Among all of those vendors, it seems this whole idea of application acceleration is becoming a major buzzword right now. Do you see any changes coming in the market as it continues to mature?

Nahorniak: I know Cisco, as an example, says, "I don't want to hold up any voice over IP traffic with my acceleration box." So they've tried to make sure it's not a bottleneck for that traffic. They look at that in conjunction with other applications to keep it from being held up through application acceleration.

The market is maturing. The market is looking into how to integrate security. I think that's one area: how to make security transparent as far as how application acceleration handles it. 

Have you heard any application acceleration horror stories where things didn't go the way they were expected?

Nahorniak: I wouldn't say necessarily horror stories, but I've heard anecdotally where the results were a surprise. I think you can always find a horror story if you find someone didn't implement it right or follow the instructions on how they were supposed to implement it.

I don't want to include the human error, but I would say [there are times] where everyone went in saying this is the right solution for you as an enterprise, let us implement it, let us trial it and we're going to prove to you that it works the way we expect, but it didn't. 

What are the misconceptions that enterprise IT departments can find themselves falling victim to when looking into these kind of solutions?

Nahorniak: One misconception is they feel it's too immature. I feel that it's at a maturity level now where companies should be looking at it. If they've looked at it before and have not considered it, there's enough information out there now, there are enough companies using it now that they can get good information to say, "I believe there are other companies I can look at that have implemented it and they're in a similar business environment that I'm in, and it could potentially do a lot of good."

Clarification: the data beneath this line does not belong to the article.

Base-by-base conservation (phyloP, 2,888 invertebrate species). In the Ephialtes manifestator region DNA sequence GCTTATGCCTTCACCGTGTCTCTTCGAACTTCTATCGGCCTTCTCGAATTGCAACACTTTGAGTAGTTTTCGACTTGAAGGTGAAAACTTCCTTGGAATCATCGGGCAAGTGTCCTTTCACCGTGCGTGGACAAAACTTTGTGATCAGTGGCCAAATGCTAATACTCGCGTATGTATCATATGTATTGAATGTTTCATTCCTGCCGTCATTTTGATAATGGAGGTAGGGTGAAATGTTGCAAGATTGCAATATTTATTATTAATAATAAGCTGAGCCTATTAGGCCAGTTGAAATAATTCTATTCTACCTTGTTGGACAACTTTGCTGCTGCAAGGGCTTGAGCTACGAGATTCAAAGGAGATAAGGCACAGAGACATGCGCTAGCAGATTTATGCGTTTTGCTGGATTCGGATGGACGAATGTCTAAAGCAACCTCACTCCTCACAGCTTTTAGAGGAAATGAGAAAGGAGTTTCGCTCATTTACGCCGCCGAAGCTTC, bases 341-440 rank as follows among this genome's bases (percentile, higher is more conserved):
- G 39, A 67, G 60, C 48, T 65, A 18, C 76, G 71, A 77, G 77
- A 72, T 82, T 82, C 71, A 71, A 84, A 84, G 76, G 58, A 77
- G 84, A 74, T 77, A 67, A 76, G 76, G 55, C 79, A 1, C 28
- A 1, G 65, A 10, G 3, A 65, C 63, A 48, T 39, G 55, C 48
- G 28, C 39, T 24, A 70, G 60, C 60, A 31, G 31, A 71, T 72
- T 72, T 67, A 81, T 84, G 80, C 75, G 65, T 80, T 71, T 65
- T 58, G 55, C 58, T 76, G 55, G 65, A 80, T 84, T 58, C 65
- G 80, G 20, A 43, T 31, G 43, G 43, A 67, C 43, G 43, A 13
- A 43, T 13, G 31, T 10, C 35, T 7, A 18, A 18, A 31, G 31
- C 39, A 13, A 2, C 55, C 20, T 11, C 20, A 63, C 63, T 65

Do you have any other suggestions for companies considering application acceleration?

Nahorniak: These are my three key messages:

Application acceleration should be included when discussing data center consolidation. Ensure business needs are being proactively considered. So if you're having a discussion regarding consolidating the data center, make sure you include application acceleration as a topic of discussion. It should be, because otherwise you're potentially introducing impacts onto your network that could be resolved with application acceleration.

Other businesses could be overlooking the benefits of application acceleration. Is your network ready from a performance perspective? If you're not considering consolidation and you have a bunch of branch offices out there, you could be getting a lot of benefit from application acceleration.

The third and most important point is to consider best practices when determining the best application acceleration solution for your enterprise. If you don't plan it right and test it right, I don't think you'll get the results, and that could potentially lead back to the stories where an enterprise comes back and says, "You know what, we implemented it and we didn't really see any benefit with application acceleration." You should do your due diligence right away.